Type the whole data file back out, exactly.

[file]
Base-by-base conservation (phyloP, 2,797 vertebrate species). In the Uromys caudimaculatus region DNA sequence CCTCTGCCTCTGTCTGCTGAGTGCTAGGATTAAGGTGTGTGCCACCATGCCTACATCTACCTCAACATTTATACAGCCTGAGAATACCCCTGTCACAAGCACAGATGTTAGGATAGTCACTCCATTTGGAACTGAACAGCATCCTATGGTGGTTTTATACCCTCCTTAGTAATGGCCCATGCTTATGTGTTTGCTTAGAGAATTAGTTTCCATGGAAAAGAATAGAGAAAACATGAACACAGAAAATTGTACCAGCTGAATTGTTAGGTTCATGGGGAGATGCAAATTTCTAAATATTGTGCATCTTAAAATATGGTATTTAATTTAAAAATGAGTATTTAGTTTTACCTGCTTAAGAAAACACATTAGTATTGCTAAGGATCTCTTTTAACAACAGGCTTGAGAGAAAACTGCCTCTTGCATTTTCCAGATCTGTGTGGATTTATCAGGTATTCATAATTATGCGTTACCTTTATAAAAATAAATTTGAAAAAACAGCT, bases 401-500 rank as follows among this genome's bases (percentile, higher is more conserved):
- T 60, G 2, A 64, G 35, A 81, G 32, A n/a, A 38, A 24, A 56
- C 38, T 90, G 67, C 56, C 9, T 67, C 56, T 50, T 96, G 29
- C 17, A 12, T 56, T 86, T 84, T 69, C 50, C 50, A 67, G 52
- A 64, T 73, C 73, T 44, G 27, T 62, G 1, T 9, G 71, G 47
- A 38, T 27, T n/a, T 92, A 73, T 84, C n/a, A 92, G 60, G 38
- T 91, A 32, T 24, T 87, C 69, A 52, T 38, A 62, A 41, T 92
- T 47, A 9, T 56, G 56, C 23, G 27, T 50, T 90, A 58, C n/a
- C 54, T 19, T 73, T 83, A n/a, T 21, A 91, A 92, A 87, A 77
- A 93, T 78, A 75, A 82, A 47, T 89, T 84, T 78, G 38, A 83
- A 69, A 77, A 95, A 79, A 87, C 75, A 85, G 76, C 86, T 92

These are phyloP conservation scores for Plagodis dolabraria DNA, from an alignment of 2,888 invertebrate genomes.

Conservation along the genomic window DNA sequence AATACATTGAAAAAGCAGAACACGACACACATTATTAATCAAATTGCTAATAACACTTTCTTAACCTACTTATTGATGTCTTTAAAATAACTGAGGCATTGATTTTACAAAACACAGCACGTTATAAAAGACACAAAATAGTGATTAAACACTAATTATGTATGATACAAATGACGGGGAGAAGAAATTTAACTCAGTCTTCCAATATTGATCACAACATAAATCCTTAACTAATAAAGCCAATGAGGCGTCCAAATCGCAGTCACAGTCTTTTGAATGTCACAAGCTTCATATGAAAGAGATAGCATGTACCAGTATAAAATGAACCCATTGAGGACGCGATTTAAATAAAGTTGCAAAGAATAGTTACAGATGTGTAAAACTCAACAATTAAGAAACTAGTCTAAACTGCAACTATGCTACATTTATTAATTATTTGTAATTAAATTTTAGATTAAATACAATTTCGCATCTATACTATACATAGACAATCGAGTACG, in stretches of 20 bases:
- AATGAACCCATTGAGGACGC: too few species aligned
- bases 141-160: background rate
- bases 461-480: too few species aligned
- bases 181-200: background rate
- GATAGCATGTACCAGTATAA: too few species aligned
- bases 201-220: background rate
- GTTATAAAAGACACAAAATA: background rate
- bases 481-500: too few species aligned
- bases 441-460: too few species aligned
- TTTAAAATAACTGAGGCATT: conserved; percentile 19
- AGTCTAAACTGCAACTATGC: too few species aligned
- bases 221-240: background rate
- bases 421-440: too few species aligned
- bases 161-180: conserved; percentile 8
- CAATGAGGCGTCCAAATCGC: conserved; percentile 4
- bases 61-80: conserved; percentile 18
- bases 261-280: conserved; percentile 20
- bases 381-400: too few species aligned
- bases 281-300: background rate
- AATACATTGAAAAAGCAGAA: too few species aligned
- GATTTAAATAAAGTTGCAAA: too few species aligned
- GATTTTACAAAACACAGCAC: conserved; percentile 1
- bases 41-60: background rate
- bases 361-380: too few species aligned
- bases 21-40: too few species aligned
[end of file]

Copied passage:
Base-by-base conservation (phyloP, 2,797 vertebrate species). In the Uromys caudimaculatus region DNA sequence CCTCTGCCTCTGTCTGCTGAGTGCTAGGATTAAGGTGTGTGCCACCATGCCTACATCTACCTCAACATTTATACAGCCTGAGAATACCCCTGTCACAAGCACAGATGTTAGGATAGTCACTCCATTTGGAACTGAACAGCATCCTATGGTGGTTTTATACCCTCCTTAGTAATGGCCCATGCTTATGTGTTTGCTTAGAGAATTAGTTTCCATGGAAAAGAATAGAGAAAACATGAACACAGAAAATTGTACCAGCTGAATTGTTAGGTTCATGGGGAGATGCAAATTTCTAAATATTGTGCATCTTAAAATATGGTATTTAATTTAAAAATGAGTATTTAGTTTTACCTGCTTAAGAAAACACATTAGTATTGCTAAGGATCTCTTTTAACAACAGGCTTGAGAGAAAACTGCCTCTTGCATTTTCCAGATCTGTGTGGATTTATCAGGTATTCATAATTATGCGTTACCTTTATAAAAATAAATTTGAAAAAACAGCT, bases 401-500 rank as follows among this genome's bases (percentile, higher is more conserved):
- T 60, G 2, A 64, G 35, A 81, G 32, A n/a, A 38, A 24, A 56
- C 38, T 90, G 67, C 56, C 9, T 67, C 56, T 50, T 96, G 29
- C 17, A 12, T 56, T 86, T 84, T 69, C 50, C 50, A 67, G 52
- A 64, T 73, C 73, T 44, G 27, T 62, G 1, T 9, G 71, G 47
- A 38, T 27, T n/a, T 92, A 73, T 84, C n/a, A 92, G 60, G 38
- T 91, A 32, T 24, T 87, C 69, A 52, T 38, A 62, A 41, T 92
- T 47, A 9, T 56, G 56, C 23, G 27, T 50, T 90, A 58, C n/a
- C 54, T 19, T 73, T 83, A n/a, T 21, A 91, A 92, A 87, A 77
- A 93, T 78, A 75, A 82, A 47, T 89, T 84, T 78, G 38, A 83
- A 69, A 77, A 95, A 79, A 87, C 75, A 85, G 76, C 86, T 92

These are phyloP conservation scores for Plagodis dolabraria DNA, from an alignment of 2,888 invertebrate genomes.

Conservation along the genomic window DNA sequence AATACATTGAAAAAGCAGAACACGACACACATTATTAATCAAATTGCTAATAACACTTTCTTAACCTACTTATTGATGTCTTTAAAATAACTGAGGCATTGATTTTACAAAACACAGCACGTTATAAAAGACACAAAATAGTGATTAAACACTAATTATGTATGATACAAATGACGGGGAGAAGAAATTTAACTCAGTCTTCCAATATTGATCACAACATAAATCCTTAACTAATAAAGCCAATGAGGCGTCCAAATCGCAGTCACAGTCTTTTGAATGTCACAAGCTTCATATGAAAGAGATAGCATGTACCAGTATAAAATGAACCCATTGAGGACGCGATTTAAATAAAGTTGCAAAGAATAGTTACAGATGTGTAAAACTCAACAATTAAGAAACTAGTCTAAACTGCAACTATGCTACATTTATTAATTATTTGTAATTAAATTTTAGATTAAATACAATTTCGCATCTATACTATACATAGACAATCGAGTACG, in stretches of 20 bases:
- AATGAACCCATTGAGGACGC: too few species aligned
- bases 141-160: background rate
- bases 461-480: too few species aligned
- bases 181-200: background rate
- GATAGCATGTACCAGTATAA: too few species aligned
- bases 201-220: background rate
- GTTATAAAAGACACAAAATA: background rate
- bases 481-500: too few species aligned
- bases 441-460: too few species aligned
- TTTAAAATAACTGAGGCATT: conserved; percentile 19
- AGTCTAAACTGCAACTATGC: too few species aligned
- bases 221-240: background rate
- bases 421-440: too few species aligned
- bases 161-180: conserved; percentile 8
- CAATGAGGCGTCCAAATCGC: conserved; percentile 4
- bases 61-80: conserved; percentile 18
- bases 261-280: conserved; percentile 20
- bases 381-400: too few species aligned
- bases 281-300: background rate
- AATACATTGAAAAAGCAGAA: too few species aligned
- GATTTAAATAAAGTTGCAAA: too few species aligned
- GATTTTACAAAACACAGCAC: conserved; percentile 1
- bases 41-60: background rate
- bases 361-380: too few species aligned
- bases 21-40: too few species aligned